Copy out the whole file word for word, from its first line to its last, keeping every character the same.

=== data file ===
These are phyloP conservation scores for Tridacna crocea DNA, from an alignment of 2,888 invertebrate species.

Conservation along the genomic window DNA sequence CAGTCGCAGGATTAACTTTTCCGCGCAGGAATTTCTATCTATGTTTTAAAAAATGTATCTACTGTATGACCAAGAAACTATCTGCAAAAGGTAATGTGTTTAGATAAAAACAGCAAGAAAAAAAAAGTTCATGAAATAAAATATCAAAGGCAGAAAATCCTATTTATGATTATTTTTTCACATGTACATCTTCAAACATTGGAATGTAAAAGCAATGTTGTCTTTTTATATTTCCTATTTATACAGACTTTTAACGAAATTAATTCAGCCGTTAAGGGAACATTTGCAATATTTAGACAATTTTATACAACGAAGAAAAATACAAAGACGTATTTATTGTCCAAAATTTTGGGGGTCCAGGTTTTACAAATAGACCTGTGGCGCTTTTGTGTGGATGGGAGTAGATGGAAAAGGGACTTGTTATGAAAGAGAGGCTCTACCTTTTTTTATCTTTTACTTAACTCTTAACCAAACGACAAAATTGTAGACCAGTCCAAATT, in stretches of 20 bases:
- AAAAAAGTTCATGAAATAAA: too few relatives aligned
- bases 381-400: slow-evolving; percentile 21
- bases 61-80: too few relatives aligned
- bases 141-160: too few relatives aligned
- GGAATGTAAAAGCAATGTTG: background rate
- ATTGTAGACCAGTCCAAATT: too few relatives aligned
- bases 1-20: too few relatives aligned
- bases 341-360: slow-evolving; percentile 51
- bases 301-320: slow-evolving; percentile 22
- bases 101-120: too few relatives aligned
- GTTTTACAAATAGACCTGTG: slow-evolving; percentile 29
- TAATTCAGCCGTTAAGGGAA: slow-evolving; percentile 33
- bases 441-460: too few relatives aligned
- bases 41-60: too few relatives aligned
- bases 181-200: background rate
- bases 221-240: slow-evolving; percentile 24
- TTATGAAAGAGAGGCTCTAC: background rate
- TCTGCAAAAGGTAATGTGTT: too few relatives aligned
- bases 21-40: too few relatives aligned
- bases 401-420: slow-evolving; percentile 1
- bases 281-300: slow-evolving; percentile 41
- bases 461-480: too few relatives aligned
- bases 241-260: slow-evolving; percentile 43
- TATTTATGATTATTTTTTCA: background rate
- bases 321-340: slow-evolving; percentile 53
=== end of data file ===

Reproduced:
These are phyloP conservation scores for Tridacna crocea DNA, from an alignment of 2,888 invertebrate species.

Conservation along the genomic window DNA sequence CAGTCGCAGGATTAACTTTTCCGCGCAGGAATTTCTATCTATGTTTTAAAAAATGTATCTACTGTATGACCAAGAAACTATCTGCAAAAGGTAATGTGTTTAGATAAAAACAGCAAGAAAAAAAAAGTTCATGAAATAAAATATCAAAGGCAGAAAATCCTATTTATGATTATTTTTTCACATGTACATCTTCAAACATTGGAATGTAAAAGCAATGTTGTCTTTTTATATTTCCTATTTATACAGACTTTTAACGAAATTAATTCAGCCGTTAAGGGAACATTTGCAATATTTAGACAATTTTATACAACGAAGAAAAATACAAAGACGTATTTATTGTCCAAAATTTTGGGGGTCCAGGTTTTACAAATAGACCTGTGGCGCTTTTGTGTGGATGGGAGTAGATGGAAAAGGGACTTGTTATGAAAGAGAGGCTCTACCTTTTTTTATCTTTTACTTAACTCTTAACCAAACGACAAAATTGTAGACCAGTCCAAATT, in stretches of 20 bases:
- AAAAAAGTTCATGAAATAAA: too few relatives aligned
- bases 381-400: slow-evolving; percentile 21
- bases 61-80: too few relatives aligned
- bases 141-160: too few relatives aligned
- GGAATGTAAAAGCAATGTTG: background rate
- ATTGTAGACCAGTCCAAATT: too few relatives aligned
- bases 1-20: too few relatives aligned
- bases 341-360: slow-evolving; percentile 51
- bases 301-320: slow-evolving; percentile 22
- bases 101-120: too few relatives aligned
- GTTTTACAAATAGACCTGTG: slow-evolving; percentile 29
- TAATTCAGCCGTTAAGGGAA: slow-evolving; percentile 33
- bases 441-460: too few relatives aligned
- bases 41-60: too few relatives aligned
- bases 181-200: background rate
- bases 221-240: slow-evolving; percentile 24
- TTATGAAAGAGAGGCTCTAC: background rate
- TCTGCAAAAGGTAATGTGTT: too few relatives aligned
- bases 21-40: too few relatives aligned
- bases 401-420: slow-evolving; percentile 1
- bases 281-300: slow-evolving; percentile 41
- bases 461-480: too few relatives aligned
- bases 241-260: slow-evolving; percentile 43
- TATTTATGATTATTTTTTCA: background rate
- bases 321-340: slow-evolving; percentile 53